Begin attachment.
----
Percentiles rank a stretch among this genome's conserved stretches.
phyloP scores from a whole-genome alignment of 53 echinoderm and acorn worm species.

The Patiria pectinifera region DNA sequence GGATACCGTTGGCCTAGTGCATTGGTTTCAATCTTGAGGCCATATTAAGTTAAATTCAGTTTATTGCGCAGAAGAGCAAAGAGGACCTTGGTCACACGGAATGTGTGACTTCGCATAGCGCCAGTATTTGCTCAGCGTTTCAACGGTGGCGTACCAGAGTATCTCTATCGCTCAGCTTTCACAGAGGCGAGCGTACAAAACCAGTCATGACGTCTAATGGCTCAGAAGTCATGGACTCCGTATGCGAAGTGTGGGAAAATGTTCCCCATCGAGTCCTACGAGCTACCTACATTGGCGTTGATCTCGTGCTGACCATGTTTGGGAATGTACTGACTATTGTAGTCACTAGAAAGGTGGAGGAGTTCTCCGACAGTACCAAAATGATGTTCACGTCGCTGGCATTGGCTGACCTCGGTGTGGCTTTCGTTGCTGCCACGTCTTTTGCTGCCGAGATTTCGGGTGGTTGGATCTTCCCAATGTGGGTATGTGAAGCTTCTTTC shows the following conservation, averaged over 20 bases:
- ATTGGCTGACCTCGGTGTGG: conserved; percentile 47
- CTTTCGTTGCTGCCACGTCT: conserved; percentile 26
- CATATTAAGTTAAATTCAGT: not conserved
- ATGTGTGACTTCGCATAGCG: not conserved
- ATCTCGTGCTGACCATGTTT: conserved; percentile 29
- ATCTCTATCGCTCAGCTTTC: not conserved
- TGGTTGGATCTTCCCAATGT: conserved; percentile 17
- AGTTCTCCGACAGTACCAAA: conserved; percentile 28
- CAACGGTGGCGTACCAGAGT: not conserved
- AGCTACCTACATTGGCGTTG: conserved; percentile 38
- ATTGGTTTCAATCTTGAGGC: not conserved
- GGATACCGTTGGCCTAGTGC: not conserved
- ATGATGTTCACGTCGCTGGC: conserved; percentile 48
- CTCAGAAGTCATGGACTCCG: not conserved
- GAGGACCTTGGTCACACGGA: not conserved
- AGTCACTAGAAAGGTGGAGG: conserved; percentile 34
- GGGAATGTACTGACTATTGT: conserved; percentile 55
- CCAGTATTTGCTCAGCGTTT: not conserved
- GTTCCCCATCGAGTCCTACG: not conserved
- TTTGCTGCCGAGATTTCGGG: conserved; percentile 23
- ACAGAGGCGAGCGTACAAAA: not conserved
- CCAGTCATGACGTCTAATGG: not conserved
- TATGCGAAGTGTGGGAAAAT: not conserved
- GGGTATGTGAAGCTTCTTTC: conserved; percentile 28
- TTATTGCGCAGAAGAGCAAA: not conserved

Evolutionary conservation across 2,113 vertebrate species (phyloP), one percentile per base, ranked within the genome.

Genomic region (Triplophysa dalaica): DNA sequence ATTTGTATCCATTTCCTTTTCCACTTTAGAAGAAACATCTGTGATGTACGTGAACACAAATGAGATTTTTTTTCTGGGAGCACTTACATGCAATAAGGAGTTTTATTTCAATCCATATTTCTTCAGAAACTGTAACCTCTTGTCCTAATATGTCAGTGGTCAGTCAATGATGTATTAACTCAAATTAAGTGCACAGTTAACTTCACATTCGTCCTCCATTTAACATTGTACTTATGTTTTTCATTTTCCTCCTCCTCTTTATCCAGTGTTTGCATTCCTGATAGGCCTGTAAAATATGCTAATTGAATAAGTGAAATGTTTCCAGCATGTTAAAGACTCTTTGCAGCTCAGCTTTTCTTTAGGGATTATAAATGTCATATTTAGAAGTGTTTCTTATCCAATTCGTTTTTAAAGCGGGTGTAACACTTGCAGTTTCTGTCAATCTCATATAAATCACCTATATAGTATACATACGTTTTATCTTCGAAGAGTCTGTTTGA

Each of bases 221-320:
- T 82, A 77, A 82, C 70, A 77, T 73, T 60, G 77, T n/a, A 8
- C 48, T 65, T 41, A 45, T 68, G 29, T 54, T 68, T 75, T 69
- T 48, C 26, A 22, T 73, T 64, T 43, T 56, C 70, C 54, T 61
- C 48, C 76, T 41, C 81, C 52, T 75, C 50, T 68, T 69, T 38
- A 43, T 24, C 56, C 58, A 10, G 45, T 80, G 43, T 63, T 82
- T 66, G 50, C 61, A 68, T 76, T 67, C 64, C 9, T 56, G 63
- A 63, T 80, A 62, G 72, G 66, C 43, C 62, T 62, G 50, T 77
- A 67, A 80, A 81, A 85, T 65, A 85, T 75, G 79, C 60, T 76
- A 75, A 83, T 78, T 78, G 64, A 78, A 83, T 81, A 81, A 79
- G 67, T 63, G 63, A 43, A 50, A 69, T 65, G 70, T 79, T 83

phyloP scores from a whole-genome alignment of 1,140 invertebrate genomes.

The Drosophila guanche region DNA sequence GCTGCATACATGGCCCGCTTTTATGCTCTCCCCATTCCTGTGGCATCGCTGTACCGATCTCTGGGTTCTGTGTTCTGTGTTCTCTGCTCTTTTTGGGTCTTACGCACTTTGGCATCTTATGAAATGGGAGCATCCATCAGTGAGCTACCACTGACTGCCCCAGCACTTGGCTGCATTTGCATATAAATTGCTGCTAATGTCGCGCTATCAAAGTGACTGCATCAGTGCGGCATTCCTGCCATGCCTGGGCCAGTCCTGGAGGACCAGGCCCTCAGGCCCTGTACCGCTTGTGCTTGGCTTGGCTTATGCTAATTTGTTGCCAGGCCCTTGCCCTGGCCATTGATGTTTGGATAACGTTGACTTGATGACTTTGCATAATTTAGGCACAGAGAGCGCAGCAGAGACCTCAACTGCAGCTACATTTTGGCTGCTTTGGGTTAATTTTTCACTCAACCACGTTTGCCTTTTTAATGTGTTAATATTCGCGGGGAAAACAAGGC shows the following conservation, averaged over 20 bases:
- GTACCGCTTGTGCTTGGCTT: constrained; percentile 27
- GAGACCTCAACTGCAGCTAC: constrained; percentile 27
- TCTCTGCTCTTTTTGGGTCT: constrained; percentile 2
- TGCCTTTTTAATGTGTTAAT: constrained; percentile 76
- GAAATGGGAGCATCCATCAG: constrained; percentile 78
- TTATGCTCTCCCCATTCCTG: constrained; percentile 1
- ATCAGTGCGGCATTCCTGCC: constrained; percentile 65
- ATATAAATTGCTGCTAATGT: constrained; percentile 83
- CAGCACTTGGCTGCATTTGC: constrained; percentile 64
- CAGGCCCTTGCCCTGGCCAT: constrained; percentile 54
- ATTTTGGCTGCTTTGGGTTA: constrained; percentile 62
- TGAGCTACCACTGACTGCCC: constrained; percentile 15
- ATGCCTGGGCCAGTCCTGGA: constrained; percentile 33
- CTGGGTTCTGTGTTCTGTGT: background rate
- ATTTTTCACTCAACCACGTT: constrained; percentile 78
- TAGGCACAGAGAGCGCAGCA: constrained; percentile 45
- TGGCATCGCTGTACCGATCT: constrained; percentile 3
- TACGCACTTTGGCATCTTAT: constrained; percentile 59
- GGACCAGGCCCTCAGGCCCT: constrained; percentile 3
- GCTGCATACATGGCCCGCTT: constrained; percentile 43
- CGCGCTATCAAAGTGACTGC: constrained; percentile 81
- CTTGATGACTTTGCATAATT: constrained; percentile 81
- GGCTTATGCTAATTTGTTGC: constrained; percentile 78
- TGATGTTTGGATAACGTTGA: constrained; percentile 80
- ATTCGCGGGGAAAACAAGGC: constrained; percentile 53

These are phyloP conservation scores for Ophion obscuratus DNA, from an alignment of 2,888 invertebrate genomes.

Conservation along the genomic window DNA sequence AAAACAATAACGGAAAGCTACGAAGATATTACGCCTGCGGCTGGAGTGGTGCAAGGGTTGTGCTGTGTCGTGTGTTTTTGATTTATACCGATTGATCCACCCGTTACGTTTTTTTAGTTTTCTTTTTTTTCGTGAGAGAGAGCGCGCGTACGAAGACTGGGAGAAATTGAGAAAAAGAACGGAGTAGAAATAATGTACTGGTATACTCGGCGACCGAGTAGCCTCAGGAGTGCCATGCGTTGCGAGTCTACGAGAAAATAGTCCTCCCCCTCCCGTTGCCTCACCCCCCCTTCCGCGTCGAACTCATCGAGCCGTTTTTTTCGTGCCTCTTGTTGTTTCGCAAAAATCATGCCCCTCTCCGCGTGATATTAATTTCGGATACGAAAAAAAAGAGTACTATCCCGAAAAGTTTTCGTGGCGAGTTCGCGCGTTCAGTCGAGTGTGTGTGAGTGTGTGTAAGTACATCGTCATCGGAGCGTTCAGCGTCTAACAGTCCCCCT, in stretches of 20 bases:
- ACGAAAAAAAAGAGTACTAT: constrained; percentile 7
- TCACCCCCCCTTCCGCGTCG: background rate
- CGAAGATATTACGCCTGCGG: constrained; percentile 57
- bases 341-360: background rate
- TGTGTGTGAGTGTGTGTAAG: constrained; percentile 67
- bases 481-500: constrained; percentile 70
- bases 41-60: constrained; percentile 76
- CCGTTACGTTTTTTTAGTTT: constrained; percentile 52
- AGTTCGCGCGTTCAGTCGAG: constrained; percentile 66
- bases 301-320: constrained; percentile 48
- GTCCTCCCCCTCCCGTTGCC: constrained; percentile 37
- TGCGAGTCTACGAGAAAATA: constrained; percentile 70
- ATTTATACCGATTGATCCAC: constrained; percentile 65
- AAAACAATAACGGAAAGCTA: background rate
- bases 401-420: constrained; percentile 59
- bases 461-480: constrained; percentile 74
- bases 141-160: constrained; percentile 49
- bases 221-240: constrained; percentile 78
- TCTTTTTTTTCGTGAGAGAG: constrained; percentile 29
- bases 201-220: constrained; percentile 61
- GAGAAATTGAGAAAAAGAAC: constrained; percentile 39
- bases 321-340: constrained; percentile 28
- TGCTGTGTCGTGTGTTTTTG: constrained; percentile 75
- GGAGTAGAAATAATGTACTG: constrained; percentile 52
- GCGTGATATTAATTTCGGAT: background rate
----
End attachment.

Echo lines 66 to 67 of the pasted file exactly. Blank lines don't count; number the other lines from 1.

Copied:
- GGCTTATGCTAATTTGTTGC: constrained; percentile 78
- TGATGTTTGGATAACGTTGA: constrained; percentile 80